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Doyle v. City of Medford

Court of Appeals of Oregon

June 3, 2015

Ronald DOYLE; and Benedict Miller, Plaintiffs-Respondents,
v.
CITY OF MEDFORD, an Oregon Municipal corporation; and Michael Dyal, City Manager of the City of Medford, in his official capacity and as an individual, Defendants-Appellants Cross-Respondents and Robert DEUEL; and Charles Steinberg, Plaintiffs-Respondents Cross-Appellants,

Submitted on Remand April 1, 2015.

080137L7. Jackson County Circuit Court. On remand from the Oregon Supreme Court, Doyle v. City of Medford, 356 Or. 336, 337 P.3d 797 (2014) . Mark S. Schiveley, Judge.

Robert E. Franz, Jr., and Law Office of Robert E. Franz, Jr., filed the briefs for appellants-cross-respondents.

Stephen L. Brischetto filed the briefs for respondents and respondents-cross-appellants.

Before Duncan, Presiding Judge, and Haselton, Chief Judge, and Schuman, Senior Judge.

OPINION

[271 Or.App. 460] DUNCAN, P. J.

Plaintiffs are retired employees of defendant, the City of Medford. Plaintiffs brought this action against the city, alleging several claims, including a claim that the city had violated ORS 243.303(2), set out below, by failing to make healthcare insurance coverage available to them in their retirement. Plaintiffs sought injunctive relief and damages to compensate them for their additional medical and insurance expenses as well as

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noneconomic damages and attorney fees.[1] On the parties' motions for summary judgment on the issue of the city's liability for violating ORS 243.303(2), the trial court ruled that the city had violated the statute and granted summary judgment in favor of the two plaintiffs whose ORS 243.303(2) claims were timely filed, Doyle and Miller, and denied the city's motion. The city appealed and we reversed, holding that, contrary to plaintiffs' argument, ORS 243.303(2) does not create a tort-based private right of action. Doyle v. City of Medford, 256 Or.App. 625, 652, 303 P.3d 346 (2013) ( Doyle III ).[2]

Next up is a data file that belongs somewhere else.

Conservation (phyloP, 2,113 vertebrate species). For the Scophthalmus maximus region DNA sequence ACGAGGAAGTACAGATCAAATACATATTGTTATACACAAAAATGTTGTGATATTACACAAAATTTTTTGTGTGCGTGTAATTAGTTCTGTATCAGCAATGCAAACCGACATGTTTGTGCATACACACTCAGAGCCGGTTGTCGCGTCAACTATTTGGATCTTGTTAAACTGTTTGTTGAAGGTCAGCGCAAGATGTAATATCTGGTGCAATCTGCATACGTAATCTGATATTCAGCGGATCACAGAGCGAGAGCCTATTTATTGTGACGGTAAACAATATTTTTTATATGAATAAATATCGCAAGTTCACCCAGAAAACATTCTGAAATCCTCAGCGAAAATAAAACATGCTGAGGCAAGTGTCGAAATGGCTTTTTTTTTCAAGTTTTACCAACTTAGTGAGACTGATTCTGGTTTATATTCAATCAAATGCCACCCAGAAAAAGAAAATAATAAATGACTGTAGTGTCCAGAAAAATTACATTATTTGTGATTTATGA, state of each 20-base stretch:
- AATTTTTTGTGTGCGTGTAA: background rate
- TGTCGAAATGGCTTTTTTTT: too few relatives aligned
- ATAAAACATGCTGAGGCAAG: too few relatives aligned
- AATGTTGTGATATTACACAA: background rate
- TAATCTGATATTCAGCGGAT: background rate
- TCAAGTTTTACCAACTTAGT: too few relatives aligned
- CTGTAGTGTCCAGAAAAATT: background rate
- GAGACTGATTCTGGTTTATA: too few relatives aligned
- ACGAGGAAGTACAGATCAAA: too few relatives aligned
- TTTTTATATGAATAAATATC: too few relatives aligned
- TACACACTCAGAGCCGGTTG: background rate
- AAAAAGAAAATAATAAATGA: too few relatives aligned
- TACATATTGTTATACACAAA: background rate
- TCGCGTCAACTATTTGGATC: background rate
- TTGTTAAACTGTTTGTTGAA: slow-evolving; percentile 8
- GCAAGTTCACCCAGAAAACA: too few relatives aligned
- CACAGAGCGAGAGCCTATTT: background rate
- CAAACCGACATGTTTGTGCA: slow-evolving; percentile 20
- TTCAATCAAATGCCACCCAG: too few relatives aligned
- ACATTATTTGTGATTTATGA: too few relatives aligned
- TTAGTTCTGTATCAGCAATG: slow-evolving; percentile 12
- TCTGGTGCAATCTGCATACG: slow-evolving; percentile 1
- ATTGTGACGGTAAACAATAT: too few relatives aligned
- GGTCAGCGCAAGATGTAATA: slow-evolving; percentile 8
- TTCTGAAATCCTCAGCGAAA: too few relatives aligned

The Supreme Court allowed review and reversed our decision in part. Doyle v. City of Medford, 356 Or. 336, 337 P.3d 797 (2014) ( Doyle IV ). Although the court upheld our conclusion in Doyle III that there is no tort-based private right of action for a local government's violation of ORS 243.303(2), the court held that plaintiffs do have a justiciable claim for declaratory judgment, which encompasses the right to a declaration as to whether the city violated ORS 243.303(2), as well as the right to seek " supplemental relief under ORS 28.080 for any cognizable damages that resulted from a violation of ORS 243.303(2), such as economic damages for the cost of obtaining substitute health insurance." 356 Or. at 373. The Supreme Court remanded the case to us and directed us to evaluate the trial court's summary judgment rulings as [271 Or.App. 461] if plaintiffs' claim for violation of ORS 243.303(2) had been brought under ORS chapter 28, the Uniform Declaratory Judgments Act. Because, as explained below, we conclude that the trial court applied the wrong legal test when ruling on the parties' motions for summary judgment on the issue of whether the city violated ORS 243.303(2), we reverse and remand on appeal and cross-appeal.

ORS 243.303(2) requires local governments to make healthcare insurance available to their retirees under certain circumstances. It provides:

" The governing body of any local government that contracts for or otherwise makes available health care insurance coverage for officers and employees of the local government shall, insofar as and to the extent possible, make that coverage available for any retired employee of the local government who elects within 60 days after the effective date of retirement to participate in that coverage and, at the option of the retired employee, for the spouse of the retired employee and any unmarried children under 18 years of age. The health care insurance coverage shall be made available for a retired employee until the retired employee becomes eligible for federal Medicare coverage, for the spouse of a retired employee until the spouse becomes eligible for federal Medicare coverage and for a child until the child arrives at majority, and may, but need not, be made available thereafter. The governing body may prescribe reasonable terms and conditions of eligibility and coverage, not inconsistent with this section, for making the health care insurance coverage available. The local government may pay none of the cost of making that coverage available or may agree, by collective bargaining agreement or otherwise, to pay part or all of that cost."

(Emphasis added.) The trial court ruled that ORS 243.303(2) requires the city to make healthcare insurance coverage available to its retirees if there is an insurer that will provide the coverage. The trial court rejected the city's argument that it was not possible for it to provide healthcare insurance coverage to its retirees because its chosen insurer did not provide such coverage. It also concluded that the city could not " rely on the cost of insurance as indicating ...


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